18. In the second place, we have to contend against those who, making an evil use of physical science, minutely scrutinize the Sacred Book in order to detect the writers in a mistake, and to take occasion to vilify its contents. Attacks of this kind, bearing as they do on matters of sensible experience, are peculiarly dangerous to the masses, and also to the young who are beginning their literary studies; for the young, if they lose their reverence for the Holy Scripture on one or more points, are easily led to give up believing in it altogether. It need not be pointed out how the nature of science, just as it is so admirably adapted to show forth the glory of the Great Creator, provided it be taught as it should be, so if it be perversely imparted to the youthful intelligence, it may prove most fatal in destroying the principles of true philosophy and in the corruption of morality. Hence to the Professor of Sacred Scripture a knowledge of natural science will be of very great assistance in detecting such attacks on the Sacred Books, and in refuting them. There can never, indeed, be any real discrepancy between the theologian and the physicist, as long as each confines himself within his own lines, and both are careful, as St. Augustine warns us, “not to make rash assertions, or to assert what is not known as known.”51 If dissension should arise between them, here is the rule also laid down by St. Augustine, for the theologian: “Whatever they can really demonstrate to be true of physical nature, we must show to be capable of reconciliation with our Scriptures; and whatever they assert in their treatises which is contrary to these Scriptures of ours, that is to Catholic faith, we must either prove it as well as we can to be entirely false, or at all events we must, without the smallest hesitation, believe it to be so.”52 To understand how just is the rule here formulated we must remember, first, that the sacred writers, or to speak more accurately, the Holy Ghost “Who spoke by them, did not intend to teach men these things (that is to say, the essential nature of the things of the visible universe), things in no way profitable unto salvation.”53 Hence they did not seek to penetrate the secrets of nature, but rather described and dealt with things in more or less figurative language, or in terms which were commonly used at the time and which in many instances are in daily use at this day, even by the most eminent men of science. Ordinary speech primarily and properly describes what comes under the senses; and somewhat in the same way the sacred writers — as the Angelic Doctor also reminds us — “went by what sensibly appeared,”54 or put down what God, speaking to men, signified, in the way men could understand and were accustomed to.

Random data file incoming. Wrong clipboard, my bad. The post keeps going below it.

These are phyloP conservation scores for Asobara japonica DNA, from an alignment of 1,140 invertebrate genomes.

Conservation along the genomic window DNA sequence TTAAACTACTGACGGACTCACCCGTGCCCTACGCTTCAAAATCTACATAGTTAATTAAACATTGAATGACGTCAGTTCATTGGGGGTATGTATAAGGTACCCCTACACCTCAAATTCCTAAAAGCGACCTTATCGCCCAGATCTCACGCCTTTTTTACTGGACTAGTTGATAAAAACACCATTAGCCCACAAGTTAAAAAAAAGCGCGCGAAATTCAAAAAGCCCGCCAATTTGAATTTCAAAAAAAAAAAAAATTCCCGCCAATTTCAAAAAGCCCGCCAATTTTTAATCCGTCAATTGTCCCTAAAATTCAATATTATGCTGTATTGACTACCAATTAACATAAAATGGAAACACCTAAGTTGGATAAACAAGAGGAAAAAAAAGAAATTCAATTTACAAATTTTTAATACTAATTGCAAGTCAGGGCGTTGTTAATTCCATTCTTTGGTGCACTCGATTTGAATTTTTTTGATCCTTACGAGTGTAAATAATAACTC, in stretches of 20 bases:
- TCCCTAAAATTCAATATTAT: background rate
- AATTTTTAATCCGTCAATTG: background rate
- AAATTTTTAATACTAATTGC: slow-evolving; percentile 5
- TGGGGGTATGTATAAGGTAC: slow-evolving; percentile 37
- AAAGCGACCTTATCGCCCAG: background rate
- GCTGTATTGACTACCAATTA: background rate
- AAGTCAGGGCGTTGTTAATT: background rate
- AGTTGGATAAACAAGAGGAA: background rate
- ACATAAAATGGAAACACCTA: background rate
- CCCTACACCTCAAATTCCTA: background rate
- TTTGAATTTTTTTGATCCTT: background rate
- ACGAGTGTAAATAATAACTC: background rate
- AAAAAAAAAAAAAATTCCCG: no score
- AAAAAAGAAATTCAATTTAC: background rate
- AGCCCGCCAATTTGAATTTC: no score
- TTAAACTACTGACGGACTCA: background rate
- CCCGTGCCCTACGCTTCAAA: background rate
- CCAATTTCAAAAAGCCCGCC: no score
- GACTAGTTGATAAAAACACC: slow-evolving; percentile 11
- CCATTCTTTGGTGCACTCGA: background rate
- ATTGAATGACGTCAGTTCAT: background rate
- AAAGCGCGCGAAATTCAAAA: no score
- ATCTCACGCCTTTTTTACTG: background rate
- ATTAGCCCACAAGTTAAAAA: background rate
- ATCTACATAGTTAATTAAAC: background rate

19. The unshrinking defense of the Holy Scripture, however, does not require that we should equally uphold all the opinions which each of the Fathers or the more recent interpreters have put forth in explaining it; for it may be that, in commenting on passages where physical matters occur, they have sometimes expressed the ideas of their own times, and thus made statements which in these days have been abandoned as incorrect. Hence, in their interpretations, we must carefully note what they lay down as belonging to faith, or as intimately connected with faith — what they are unanimous in. For “in those things which do not come under the obligation of faith, the Saints were at liberty to hold divergent opinions, just as we ourselves are,”55 according to the saying of St. Thomas. And in another place he says most admirably: “When philosophers are agreed upon a point, and it is not contrary to our faith, it is safer, in my opinion, neither to lay down such a point as a dogma of faith, even though it is perhaps so presented by the philosophers, nor to reject it as against faith, lest we thus give to the wise of this world an occasion of despising our faith.”56 The Catholic interpreter, although he should show that those facts of natural science which investigators affirm to be now quite certain are not contrary to the Scripture rightly explained, must nevertheless always bear in mind, that much which has been held and proved as certain has afterwards been called in question and rejected. And if writers on physics travel outside the boundaries of their own branch, and carry their erroneous teaching into the domain of philosophy, let them be handed over to philosophers for refutation.